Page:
From previous large- and small-scale research supported by USDA, much already has been learned. Here, we offer a brief guide so that applicants can focus on potential research that is new and innovative.
The Request for Proposals has some of the most important information. As it explains, all applicants first submit a concept paper, and then applicants who pass the first review may be invited to submit a full proposal. The RFP provides an overview of USDA research interests in three areas:
- Food Choices: Economic Determinants and Consequences
- Economic Incentives in Food Assistance Programs
- Food Assistance as an Economic Safety Net
The RFP also provides a list of questions that will be used by external reviewers in evaluating proposals under four headings:
- Research Merit of the Proposal
- Overall Approach
- Workplan, Budget, and Cost-Effectiveness
- Key Personnel
Because the concept papers in the first stage are short for a reason – to reduce applicant burden – it is good to keep the background short. The concept paper can explain the importance of the problem to be addressed just very briefly, assuming the reader already is familiar with the nutrition assistance programs. The emphasis should be on the research merit (explaining what is new and interesting) and the overall approach (reassuring the reviewer that the applicants have decided the research approach, that this approach will work, and that the project can be completed as intended).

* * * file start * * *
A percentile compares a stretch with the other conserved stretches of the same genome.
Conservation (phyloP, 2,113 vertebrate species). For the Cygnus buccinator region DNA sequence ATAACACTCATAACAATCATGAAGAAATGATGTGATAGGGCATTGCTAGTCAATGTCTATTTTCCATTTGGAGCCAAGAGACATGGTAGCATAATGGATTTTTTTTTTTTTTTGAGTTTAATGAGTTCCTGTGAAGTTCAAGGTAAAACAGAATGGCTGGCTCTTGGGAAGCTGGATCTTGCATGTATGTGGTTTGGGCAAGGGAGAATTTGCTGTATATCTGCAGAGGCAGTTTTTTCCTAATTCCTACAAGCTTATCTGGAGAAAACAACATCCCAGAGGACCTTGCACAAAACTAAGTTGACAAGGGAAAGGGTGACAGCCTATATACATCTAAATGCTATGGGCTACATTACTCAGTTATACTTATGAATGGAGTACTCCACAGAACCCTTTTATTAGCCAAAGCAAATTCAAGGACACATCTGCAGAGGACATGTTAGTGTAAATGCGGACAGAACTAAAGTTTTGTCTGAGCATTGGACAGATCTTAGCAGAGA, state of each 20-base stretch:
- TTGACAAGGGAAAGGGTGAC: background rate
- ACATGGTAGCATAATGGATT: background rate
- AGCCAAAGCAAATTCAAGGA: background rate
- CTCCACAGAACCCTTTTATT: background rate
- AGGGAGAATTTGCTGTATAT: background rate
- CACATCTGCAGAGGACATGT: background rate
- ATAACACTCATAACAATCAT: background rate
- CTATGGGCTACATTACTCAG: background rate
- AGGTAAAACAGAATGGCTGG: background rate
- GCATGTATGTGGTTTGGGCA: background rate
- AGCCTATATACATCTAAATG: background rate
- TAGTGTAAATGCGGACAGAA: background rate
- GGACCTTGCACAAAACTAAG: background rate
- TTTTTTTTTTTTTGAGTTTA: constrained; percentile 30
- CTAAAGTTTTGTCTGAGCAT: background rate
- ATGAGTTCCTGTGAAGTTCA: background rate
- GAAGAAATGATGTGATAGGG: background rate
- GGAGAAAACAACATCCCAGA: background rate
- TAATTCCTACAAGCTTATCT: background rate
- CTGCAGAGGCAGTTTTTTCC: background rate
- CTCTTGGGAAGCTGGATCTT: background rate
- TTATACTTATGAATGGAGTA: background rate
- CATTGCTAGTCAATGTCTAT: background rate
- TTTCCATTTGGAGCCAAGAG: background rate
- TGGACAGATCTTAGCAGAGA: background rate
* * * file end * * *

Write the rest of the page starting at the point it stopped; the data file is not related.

A research study may make a useful contribution through an appropriate combination of (a) bringing new information to light and (b) using a strong research design with promise for answering an important question. For example, studies may measure the effects of nutrition assistance programs or the determinants of program participation.
When the purpose of a study is principally descriptive – bringing new information to light – applicants can consider whether the proposed data source is the best source, and whether it is representative, providing a representative sample of a well-defined population of program participants or low-income non-participants.
When the purpose of a study is analytic – measuring program effects or the determinants of program participation – there are a number of useful sources for thinking about research design. In seeking to measure the effects of nutrition assistance programs, a major longstanding challenge has been “self-selection” into program participation. Because program participation is voluntary, it is possible that participants are systematically different from non-participants in several respects. This possibility makes it difficult to use participant/non-participant comparisons to assess program impacts. In a classic USDA report, Hamilton and Rossi (2002) summarize strengths and weaknesses of a wide variety of research designs. Wilde (2007) and Wilde (2013) give examples of multiple approaches to measuring the effect of SNAP on household food security. More recently, for SNAP, Andreyeva, Tripp, and Schwartz (2015) summarize a large literature about effects on dietary quality. Many of the studies cited in these reviews illustrate contemporary methods for addressing this challenge.